Sean K. Cureton

Another Stranger in a Strange Land

In Movie Reviews: 2015 on October 17, 2015 at 12:15 pm
The Martian Theatrical Poster

20th Century Fox

The Martian
Directed by Ridley Scott
3 out of 4 stars

After the debacle of his ill-conceived, quasi-sequel to Alien, Ridley Scott has returned to the science-fiction genre once more with yet another space odyssey to rival the likes of what has come before. Unlike 2012’s fantasy-fable Prometheus, The Martian, adapted from the novel by real life software engineer Andy Weir, takes on the grandiosity of space travel less as a means for wild extrapolation and adventure but instead examines the real world implications of deep space exploration. In the film, as in Weir’s original novel, NASA astronaut Mark Watney, played in the film by Matt Damon, finds himself stranded on the surface of Mars after a freak sand storm strikes the planet’s surface, and his fellow scientists leave him for dead in a scrum to leave the planet’s immediate atmosphere. The rest of the film then becomes a Robinson Crusoe travelogue of sorts, with Watney speaking directly into a camera in order to record his day-to-day ordeals and brief spates of existential terror. Written and produced by film and TV veteran Drew Goddard, Weir’s novel becomes a wondrous love letter to outer space as it has been seen on film, even as Scott makes a bold departure from the horror and turmoil of such past successes in the genre as Alien and Blade Runner, Mark Watney a more willing and self-assured protagonist capable of overcoming overwhelming odds in a world more akin to our own.

Perhaps the most striking aspect of Scott’s new film is the optimism and enthusiasm it holds for the human spirit, and collaborative innovation in general. Where Ellen Ripley was prototypically required to play the role of the “Final Girl” in a franchise that become dependent on horror movie tropes, and Rick Deckard was crippled with philosophical ponderings over the fundamentals of human consciousness, Watney is freed from such genre-based thematic recursions, and instead focuses on surviving as yet another stranger in a strange land. In Goddard’s script, the film’s narrative beats are empathetically articulated, playing upon the heartstrings and steadfastness of an utterly American spirit seemingly imbued into the film’s very fabric. Over the past half century, films like 2001: A Space Odyssey and Contact have rendered the science-fiction genre on film self-involved and overly concerned with answering grandly spiritual questions. Shirking off the legacy of said contemporary classics, Goddard and Scott have delivered a new film more akin to the likes of The Right Stuff and Apollo 13, films where deep space holds a little danger that always gives way to the endurance and ingenuity of the human mind and soul.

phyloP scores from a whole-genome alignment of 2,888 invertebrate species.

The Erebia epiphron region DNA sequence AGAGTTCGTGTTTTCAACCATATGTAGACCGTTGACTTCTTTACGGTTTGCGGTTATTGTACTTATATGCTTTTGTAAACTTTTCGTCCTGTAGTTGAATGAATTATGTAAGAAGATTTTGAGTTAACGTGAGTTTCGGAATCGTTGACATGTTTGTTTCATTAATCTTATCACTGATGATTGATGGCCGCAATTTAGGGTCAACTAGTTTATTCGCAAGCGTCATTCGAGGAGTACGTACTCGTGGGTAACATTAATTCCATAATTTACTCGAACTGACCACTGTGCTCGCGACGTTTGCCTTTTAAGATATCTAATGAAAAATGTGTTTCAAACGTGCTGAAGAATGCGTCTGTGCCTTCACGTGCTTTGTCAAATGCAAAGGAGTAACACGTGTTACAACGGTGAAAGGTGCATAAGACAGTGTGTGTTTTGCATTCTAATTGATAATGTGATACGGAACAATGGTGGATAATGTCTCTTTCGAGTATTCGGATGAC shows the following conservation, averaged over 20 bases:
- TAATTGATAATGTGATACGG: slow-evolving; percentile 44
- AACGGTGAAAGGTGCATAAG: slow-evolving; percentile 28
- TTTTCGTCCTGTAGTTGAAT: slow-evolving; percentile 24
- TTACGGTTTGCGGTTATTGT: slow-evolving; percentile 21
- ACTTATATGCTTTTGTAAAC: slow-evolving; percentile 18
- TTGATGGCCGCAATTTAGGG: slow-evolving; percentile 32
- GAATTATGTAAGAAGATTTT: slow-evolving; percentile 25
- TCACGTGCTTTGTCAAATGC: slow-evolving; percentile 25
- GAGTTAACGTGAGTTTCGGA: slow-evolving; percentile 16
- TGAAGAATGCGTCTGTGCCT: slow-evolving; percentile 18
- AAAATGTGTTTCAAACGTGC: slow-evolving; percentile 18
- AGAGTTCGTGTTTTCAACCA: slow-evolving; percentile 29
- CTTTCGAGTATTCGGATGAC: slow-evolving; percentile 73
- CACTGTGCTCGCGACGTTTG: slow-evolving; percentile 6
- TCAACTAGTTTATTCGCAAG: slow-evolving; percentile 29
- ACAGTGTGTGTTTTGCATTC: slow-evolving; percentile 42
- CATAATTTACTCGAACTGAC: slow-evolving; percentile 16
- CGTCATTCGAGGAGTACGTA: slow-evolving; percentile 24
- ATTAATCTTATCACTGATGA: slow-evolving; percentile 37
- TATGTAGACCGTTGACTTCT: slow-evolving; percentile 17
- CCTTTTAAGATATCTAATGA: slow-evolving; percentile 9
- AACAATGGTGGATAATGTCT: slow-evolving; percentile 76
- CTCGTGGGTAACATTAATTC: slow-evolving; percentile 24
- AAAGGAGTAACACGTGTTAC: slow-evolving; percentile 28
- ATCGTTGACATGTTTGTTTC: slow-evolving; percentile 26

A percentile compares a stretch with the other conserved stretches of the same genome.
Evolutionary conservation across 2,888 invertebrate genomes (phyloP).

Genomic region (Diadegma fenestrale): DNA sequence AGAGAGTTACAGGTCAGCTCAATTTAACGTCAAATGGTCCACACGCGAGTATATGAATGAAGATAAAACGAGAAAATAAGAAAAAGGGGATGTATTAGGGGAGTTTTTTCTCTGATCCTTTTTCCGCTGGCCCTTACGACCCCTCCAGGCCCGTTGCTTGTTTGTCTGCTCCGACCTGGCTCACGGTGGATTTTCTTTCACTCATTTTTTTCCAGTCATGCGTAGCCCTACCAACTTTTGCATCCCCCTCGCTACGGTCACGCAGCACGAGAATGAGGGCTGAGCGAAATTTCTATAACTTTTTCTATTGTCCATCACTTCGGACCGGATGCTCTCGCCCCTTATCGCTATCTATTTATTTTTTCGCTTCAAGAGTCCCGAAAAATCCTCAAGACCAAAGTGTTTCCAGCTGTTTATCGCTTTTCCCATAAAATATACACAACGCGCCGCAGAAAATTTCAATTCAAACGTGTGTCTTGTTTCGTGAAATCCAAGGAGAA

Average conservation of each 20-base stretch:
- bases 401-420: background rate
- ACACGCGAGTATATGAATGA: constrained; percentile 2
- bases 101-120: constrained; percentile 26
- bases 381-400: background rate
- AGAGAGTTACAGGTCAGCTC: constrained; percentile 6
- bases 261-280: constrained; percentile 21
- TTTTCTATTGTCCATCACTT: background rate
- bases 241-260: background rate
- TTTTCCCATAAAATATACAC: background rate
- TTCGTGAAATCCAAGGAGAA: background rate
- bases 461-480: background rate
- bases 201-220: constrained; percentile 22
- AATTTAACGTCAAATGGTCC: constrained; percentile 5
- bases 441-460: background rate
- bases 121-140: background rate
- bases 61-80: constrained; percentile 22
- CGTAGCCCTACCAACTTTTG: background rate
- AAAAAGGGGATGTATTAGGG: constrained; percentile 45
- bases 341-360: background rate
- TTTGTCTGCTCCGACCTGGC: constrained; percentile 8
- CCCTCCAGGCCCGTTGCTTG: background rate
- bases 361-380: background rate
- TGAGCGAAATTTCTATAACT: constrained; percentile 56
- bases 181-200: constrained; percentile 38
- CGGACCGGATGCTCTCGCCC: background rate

Damon plays a credible NASA astronaut living well into the twenty-first century in Scott’s new film, predominantly due to his unwillingness to be beaten by an apparently inhospitable environment otherwise intent on breaking his will to live. In Watney’s refusal to be defeated by his circumstances from the very start of the film, Weir’s original space epic becomes one about the individual innovation, hard science-based facts, and just the slightest bit of bureaucratic negotiation. In Goddard’s script, Watney’s journey for survival is never fantastically imagined, and no supernatural or surreal elements ever seek to influence and corrupt his reading of the events that continue to surround him, neither directly nor indirectly. Likewise, the men on the ground at NASA in the film never become entirely defeated by the obstacles that they are forced to overcome and address across a chasm of deep space, even as they grow embittered over how best to go about solving Watney’s central dilemma. The film thus becomes akin to the literary tradition set by Daniel Defoe in the early eighteenth-century, Watney a modern day Robinson Crusoe shipwrecked on his very own island of sorts, even if his struggles have abandoned a metaphorical God in favor of rational realism and critical thinking.

Alien was a fundamental shift in the very nature of how science-fiction films were constructed and told to their audiences, like 2001: A Space Odyssey before it. In both films, certain dramatic and thematic tropes were introduced by which the loneliness of deep space exploration might be examined here on earth, the vast expanse of interstellar space both inspiring and alienating. In space, no one can hear you scream, as Ellen Ripley so infamously found out, and necessity of survival at all costs becomes an impending threat and boon alike. Enter Mark Watney, a NASA astronaut readily aware of the dangers inherent to his small step onto the surface of Mars, but willingly takes several subsequent leaps and bounds for mankind. Scott’s titular Martian is therefore a surprising entity in his authentic humanity, neither a machine nor an extraterrestrial monster, but instead an inspiring avatar for those of us eager to reach out and discover the unknown despite the odds.

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